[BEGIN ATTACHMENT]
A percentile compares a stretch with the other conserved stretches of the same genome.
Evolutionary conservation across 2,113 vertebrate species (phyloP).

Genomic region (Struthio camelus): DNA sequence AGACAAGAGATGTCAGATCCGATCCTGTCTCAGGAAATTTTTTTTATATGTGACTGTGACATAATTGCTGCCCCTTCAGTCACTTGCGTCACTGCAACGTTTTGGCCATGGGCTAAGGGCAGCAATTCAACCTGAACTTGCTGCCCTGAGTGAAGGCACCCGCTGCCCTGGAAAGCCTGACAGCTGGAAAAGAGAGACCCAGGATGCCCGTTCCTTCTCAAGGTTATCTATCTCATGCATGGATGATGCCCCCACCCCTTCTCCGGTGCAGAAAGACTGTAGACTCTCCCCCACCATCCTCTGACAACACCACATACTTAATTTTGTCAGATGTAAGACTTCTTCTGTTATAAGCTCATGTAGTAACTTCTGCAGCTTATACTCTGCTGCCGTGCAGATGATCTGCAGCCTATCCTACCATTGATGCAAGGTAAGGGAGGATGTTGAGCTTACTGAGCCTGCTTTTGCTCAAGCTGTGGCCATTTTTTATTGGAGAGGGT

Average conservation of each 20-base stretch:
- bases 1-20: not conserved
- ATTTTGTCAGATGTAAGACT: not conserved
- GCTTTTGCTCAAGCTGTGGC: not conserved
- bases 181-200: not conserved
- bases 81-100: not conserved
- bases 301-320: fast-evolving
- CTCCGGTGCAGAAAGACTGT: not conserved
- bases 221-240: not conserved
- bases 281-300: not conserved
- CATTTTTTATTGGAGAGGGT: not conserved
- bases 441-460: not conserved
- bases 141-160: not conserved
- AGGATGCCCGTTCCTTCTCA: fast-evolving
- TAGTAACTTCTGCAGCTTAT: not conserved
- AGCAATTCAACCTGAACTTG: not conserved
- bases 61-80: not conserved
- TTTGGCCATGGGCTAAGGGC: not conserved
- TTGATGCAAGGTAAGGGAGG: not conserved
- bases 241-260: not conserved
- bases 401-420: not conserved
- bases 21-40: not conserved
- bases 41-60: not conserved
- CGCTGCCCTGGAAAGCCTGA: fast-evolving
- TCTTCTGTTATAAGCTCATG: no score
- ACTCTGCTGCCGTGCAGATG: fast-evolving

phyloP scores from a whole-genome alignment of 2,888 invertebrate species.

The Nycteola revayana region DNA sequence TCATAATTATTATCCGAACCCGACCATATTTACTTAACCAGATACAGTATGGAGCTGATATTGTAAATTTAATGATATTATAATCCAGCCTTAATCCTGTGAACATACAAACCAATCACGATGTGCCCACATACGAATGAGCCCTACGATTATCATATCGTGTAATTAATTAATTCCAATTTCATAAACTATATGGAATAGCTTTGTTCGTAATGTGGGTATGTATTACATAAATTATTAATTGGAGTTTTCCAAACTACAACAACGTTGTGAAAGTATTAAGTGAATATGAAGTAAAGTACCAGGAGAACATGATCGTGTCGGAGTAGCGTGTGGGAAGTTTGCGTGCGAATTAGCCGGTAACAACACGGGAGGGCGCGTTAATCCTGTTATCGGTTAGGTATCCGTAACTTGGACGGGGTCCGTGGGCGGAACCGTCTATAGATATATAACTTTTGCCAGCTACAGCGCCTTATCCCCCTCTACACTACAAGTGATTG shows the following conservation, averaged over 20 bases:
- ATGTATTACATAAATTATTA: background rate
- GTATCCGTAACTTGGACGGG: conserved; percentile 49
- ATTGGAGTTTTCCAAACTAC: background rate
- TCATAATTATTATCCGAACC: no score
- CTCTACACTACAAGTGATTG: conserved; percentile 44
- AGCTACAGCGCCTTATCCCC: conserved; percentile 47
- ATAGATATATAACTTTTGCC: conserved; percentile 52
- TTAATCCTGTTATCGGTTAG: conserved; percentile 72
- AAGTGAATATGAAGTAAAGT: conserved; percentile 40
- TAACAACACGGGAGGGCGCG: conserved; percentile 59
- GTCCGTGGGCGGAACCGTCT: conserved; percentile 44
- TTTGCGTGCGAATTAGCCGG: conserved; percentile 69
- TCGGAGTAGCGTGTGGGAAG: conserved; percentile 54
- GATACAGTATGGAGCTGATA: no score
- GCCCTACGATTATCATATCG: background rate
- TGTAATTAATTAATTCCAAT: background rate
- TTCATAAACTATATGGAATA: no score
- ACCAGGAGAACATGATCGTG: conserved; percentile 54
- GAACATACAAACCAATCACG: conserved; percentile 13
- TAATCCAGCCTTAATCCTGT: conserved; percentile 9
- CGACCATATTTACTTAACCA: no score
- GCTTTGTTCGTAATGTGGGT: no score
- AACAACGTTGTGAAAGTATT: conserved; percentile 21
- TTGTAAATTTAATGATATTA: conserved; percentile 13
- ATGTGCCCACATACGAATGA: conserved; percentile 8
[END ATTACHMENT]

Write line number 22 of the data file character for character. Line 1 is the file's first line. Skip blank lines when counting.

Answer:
- TTGATGCAAGGTAAGGGAGG: not conserved